You could spend an entire day at Mount Vernon watching the videos, walking the grounds, dining at the excellent restaurant. It is a factual site, where they don’t shine over Washington’s flaws, such as slave ownership, but convey the facts and urge you to think it through for yourself.

At The George Washington Masonic National Memorial, we learned about George and the Masons.

It’s interesting that it wasn’t until 1910 that the Freemasons decided to establish a memorial to Washington. Their goal: “To erect and maintain in the City of Alexandria, Virginia, a suitable memorial temple to George Washington, the Mason; one which will express in durability and beauty the undying esteem of the Freemasons of the United States for him, in whose memory it shall stand throughout the coming years.”

There are parts of the memorial that you wander through on your own, but the tour is the only way to see the full building or take the elevator to the observation deck. Absolutely do it.

The Memorial sits atop a hill in Alexandria. It is a grand building comprised of three sections of tower—the bottom is Doric, the middle Ionic, the top Corinthian, with a pyramid above that.

One of the coolest aspects of the building is the way the elevators are constructed. On the opposite side of this room from where George (17 feet of bronze) stands in this picture are elevators on either side. You can easily see the breadth of the room.

When you arrive at the top, here’s how close the elevators become. Isn’t that an amazing architectural/engineering feat?
You stop at a few of the floors, including the auditorium/theater with seating for at least 358. Another interesting exhibit was The Family of Freemasonry. It comprises various ceremonial garb that’s been worn over the decades.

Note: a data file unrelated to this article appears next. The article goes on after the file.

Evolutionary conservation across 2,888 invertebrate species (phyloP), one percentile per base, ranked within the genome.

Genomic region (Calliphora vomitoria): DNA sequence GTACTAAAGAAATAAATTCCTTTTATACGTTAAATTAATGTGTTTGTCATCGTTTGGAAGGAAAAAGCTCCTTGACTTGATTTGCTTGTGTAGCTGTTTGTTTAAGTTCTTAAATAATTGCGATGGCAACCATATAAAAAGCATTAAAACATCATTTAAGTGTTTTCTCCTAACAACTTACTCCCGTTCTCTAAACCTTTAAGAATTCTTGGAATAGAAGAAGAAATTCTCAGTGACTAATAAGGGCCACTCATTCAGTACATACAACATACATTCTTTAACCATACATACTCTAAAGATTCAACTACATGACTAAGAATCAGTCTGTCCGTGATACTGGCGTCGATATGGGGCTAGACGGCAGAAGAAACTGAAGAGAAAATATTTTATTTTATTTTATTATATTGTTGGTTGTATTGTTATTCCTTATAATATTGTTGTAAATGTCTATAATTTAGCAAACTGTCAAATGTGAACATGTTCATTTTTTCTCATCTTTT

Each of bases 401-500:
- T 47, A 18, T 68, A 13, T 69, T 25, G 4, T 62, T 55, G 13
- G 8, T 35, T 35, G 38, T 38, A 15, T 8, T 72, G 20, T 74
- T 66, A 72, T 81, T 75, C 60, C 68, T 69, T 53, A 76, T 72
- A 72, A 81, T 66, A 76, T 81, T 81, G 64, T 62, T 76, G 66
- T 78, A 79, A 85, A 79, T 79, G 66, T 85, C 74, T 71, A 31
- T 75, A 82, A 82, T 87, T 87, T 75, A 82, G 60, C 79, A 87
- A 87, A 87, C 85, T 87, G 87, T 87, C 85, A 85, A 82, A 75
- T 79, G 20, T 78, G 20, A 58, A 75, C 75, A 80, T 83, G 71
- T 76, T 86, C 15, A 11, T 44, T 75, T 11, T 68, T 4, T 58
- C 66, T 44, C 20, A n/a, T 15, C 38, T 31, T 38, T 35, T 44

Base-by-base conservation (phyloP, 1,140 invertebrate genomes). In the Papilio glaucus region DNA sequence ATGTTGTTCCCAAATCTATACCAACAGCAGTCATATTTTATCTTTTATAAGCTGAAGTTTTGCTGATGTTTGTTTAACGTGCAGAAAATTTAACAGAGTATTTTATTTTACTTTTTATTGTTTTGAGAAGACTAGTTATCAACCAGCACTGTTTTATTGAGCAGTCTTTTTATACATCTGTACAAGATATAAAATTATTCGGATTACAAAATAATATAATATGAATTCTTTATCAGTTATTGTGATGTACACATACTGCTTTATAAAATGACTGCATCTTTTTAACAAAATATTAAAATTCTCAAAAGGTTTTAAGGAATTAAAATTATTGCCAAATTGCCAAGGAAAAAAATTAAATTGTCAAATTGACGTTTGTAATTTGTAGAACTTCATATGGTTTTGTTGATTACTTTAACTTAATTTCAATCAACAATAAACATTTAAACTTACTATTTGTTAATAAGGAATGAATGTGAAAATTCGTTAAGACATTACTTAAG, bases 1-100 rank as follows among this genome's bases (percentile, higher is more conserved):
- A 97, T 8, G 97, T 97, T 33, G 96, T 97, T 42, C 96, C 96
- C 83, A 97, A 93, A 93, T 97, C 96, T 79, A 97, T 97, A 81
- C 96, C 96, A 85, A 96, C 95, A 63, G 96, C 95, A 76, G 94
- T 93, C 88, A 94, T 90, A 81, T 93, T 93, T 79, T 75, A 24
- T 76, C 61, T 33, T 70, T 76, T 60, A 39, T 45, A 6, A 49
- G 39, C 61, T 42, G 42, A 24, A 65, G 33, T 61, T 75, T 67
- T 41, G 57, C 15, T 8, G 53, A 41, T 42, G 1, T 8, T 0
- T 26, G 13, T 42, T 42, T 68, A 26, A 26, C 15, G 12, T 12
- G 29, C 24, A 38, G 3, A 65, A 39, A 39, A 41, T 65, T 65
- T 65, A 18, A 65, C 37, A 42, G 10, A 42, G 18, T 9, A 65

Another educational exhibit is the Form & Function of American Freemasonry. This was good reading on the history of Freemasons in America and the part the organization has played/does play in our country.

Another floor is the George Washington Museum with various artifacts from Mount Vernon including the 1792 family bible.

The eighth level has four amazing stained glass windows and is known as the Knight Templar Chapel. I couldn’t help but think of Indiana Jones and the Last Crusade.

On the top floor, visitors are able to go out on the Observation Deck and enjoy a 360 degree view of the surrounding area. We were lucky to have a beautiful day to capture views of the front grounds of the Memorial, the skyline of Washington, DC, and Alexandria’s King Street.

What we learned about our first president during these two tours was that he was, to use today’s terms, a stand-up guy. He cared deeply about doing what was right and strove to live up to the standards he set for himself.

George Washington Masonic National Memorial

Yes, he struggled with the issue of slave ownership and how to extricate himself from it. But he was a good man trying to do his best.

When you go:

Mount Vernon:

Check the website ahead of time and pick your tour from the many available. Remember: it would be quite easy to spend an entire day here, so plan for what you want to see and do. There is no photography permitted inside the house proper.

There is a nice restaurant onsite, but it gets busy so you may want to make reservations.

The George Washington Masonic National Memorial:

The tours are one hour long and begin at 9:30, with at least half-hour breaks between. Allow at least two hours exploring the exhibits.